She only goes into his office when Zuko is there. It's not just because the guards and servants give her far less freedom when Zuko is gone than they let on either. It just feels wrong being in there without Zuko. Too easy to sit at the chair and pretend she is Firelord and she knows nothing good will come of that. Sometimes she thinks losing the war was the best thing that ever happened to her; there is a strange freedom that comes when the weight of expectation is lifted. When Zuko is sitting in his office it's safe to enter and so she does because she can. Because Zuko won't deny her the right to sit and watch him go through his papers.
She snipes at him out of habit more than anything else. Habit and the strange longing that builds in her chest once she realizes his personal correspondences really are personal. They aren't letters from Generals or Overseers, they're from his friends. She wonders if she ever truly had friends or if that was just a lie Mai and Ty Lee were too afraid to expose. Sometimes when he puts a letter to the side she'll steal it off the pile and read it; learning of Ty Lee's adventures on Kyoshi Island and Uncle's tea shop. It's petty and more than a little pathetic, but she likes to pretend they are writing to her.
Slowly, so slowly she doesn't even notice it, Zuko carves out a space for her in his office. A chair and a table and a standing tea order don't seem like much, but somehow she only notices when the writing materials show up next to a letter from Uncle Iroh. They're both waiting for her when she wanders in for her daily dose of poking at Zuko. Her hand is trembling when she picks up the letter and somehow the simple correspondences, the generic greeting and well wishes from a man she treated horribly are enough to send her to tears.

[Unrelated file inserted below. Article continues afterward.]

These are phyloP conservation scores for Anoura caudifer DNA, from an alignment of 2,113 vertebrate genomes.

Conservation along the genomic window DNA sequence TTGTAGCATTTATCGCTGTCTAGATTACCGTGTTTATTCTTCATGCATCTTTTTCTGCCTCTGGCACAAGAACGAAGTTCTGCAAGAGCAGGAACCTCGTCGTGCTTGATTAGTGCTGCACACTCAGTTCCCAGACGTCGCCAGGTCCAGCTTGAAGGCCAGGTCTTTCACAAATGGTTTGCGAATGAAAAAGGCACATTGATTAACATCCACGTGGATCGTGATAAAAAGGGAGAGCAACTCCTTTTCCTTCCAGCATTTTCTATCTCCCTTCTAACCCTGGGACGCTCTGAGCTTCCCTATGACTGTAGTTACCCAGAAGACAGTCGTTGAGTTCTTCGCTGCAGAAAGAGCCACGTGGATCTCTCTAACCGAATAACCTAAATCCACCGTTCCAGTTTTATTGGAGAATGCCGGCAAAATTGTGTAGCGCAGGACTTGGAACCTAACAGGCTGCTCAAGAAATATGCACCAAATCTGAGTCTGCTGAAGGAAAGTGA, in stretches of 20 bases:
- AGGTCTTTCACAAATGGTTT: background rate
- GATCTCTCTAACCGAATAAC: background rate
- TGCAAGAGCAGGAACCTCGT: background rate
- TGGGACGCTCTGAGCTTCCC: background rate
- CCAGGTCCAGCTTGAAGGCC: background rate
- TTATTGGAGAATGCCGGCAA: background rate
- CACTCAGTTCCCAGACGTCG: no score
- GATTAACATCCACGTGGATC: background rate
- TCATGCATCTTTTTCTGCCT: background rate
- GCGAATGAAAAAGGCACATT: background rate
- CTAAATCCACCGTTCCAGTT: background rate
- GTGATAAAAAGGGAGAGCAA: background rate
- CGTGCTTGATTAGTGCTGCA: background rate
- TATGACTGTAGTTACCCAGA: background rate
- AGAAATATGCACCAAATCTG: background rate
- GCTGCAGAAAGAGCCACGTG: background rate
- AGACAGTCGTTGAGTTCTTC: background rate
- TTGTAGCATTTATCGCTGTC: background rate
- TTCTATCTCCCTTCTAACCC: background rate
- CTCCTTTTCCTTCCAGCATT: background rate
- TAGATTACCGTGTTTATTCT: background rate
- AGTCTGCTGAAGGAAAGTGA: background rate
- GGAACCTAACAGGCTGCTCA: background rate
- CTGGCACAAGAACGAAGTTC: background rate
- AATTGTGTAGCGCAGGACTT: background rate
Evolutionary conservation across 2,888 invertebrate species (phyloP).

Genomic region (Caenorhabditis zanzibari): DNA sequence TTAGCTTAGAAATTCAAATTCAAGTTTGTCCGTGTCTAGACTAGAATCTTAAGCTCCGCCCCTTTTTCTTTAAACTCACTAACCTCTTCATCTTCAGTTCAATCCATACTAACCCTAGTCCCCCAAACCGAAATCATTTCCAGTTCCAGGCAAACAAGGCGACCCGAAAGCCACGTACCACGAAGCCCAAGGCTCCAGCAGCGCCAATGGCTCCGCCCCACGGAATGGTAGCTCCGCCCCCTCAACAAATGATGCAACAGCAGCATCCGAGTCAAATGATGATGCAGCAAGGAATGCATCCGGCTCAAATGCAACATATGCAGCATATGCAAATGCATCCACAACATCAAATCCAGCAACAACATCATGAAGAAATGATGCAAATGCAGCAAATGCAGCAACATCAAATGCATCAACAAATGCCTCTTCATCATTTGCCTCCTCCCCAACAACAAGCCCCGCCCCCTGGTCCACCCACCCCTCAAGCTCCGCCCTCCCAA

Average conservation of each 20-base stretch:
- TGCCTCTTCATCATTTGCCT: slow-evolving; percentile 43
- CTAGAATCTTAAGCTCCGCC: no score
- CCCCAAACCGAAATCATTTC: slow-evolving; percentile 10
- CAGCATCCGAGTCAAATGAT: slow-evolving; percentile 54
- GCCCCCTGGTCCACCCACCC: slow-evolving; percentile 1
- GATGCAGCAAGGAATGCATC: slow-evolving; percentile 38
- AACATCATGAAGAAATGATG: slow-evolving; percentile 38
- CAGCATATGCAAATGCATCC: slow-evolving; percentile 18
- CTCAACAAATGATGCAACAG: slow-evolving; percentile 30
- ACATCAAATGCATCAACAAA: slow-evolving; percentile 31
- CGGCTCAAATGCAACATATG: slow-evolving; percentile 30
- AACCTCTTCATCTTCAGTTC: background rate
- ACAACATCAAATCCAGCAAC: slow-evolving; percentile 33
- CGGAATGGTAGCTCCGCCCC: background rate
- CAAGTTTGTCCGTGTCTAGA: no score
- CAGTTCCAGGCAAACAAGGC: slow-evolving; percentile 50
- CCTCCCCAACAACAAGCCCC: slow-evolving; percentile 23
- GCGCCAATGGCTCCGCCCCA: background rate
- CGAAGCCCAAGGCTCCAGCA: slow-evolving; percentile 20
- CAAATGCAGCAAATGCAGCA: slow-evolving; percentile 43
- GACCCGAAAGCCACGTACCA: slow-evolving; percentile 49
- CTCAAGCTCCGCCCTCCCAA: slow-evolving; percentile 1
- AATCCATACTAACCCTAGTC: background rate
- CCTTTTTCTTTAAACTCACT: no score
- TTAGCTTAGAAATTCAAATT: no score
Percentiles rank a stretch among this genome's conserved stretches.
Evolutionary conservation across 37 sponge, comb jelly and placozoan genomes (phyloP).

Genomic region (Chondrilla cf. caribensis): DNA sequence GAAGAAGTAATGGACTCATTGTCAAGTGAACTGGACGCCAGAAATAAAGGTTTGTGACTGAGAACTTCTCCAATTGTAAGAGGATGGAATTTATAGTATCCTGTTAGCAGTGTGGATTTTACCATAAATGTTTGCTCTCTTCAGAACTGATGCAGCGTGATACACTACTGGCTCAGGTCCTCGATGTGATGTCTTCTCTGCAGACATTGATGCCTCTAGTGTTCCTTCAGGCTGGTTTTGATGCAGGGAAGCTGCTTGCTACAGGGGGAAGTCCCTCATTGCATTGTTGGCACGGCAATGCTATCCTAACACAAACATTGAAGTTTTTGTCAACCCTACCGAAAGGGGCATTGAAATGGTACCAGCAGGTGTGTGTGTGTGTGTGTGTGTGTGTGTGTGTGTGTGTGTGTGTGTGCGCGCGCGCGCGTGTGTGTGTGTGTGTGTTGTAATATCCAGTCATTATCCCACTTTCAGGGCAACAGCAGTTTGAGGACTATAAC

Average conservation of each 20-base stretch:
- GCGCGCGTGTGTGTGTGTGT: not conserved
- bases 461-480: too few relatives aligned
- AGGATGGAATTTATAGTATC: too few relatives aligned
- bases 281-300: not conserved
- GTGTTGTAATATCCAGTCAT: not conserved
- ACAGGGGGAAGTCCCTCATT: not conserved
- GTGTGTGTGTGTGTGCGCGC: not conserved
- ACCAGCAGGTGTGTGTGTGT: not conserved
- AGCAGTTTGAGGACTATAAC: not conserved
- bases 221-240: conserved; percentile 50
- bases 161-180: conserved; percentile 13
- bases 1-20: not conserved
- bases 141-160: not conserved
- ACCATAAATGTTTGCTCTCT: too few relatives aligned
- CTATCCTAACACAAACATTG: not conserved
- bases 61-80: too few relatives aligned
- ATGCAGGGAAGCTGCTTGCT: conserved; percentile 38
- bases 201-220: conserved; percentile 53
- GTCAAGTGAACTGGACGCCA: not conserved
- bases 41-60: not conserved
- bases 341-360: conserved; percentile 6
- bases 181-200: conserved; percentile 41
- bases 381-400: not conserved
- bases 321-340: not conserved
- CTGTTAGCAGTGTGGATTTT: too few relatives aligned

She barely notices when Zuko hugs her in his awkward way, too busy staring at the letter, but eventually she finds herself clinging to him. He rubs her back as she finally mourns all the things she sacrificed to be the daughter Ozai wanted. It's ultimately as uncomfortable as any of their attempts at being nice to each other, but she still somehow feels better by the end.
They don't speak of it later. She responds to Uncle Iroh and reads Zuko's letters and starts collecting a small shelf of books in her corner of the office. One day she receives a letter from Aang of all people that she stares at in bewilderment for far too long. Another day she gets one from Toph, who at least admits that Zuko asked her to write. She's not sure what to do with these pity correspondences, but she replies nonetheless. It's something to do.
It's not until she's meandering through the halls on New Years, smudging paper lanterns, that she discovers the hidden truth and the dirty trick Zuko played on her. Aang finds her in an alcove and watches as she draws senseless designs on the thin paper before laughing. She's ready to yell at him, to tear him to pieces verbally, when he walks up to the next one in line and carefully copies what she'd been doing. He misjudges something and the whole lantern goes up in flames.
They stare at each other for a second as the last bits of ash fall to the ground before busting into laughter. It's only then, as she teaches Aang the proper way to smudge paper lanterns, that she understands the gift Zuko has given her.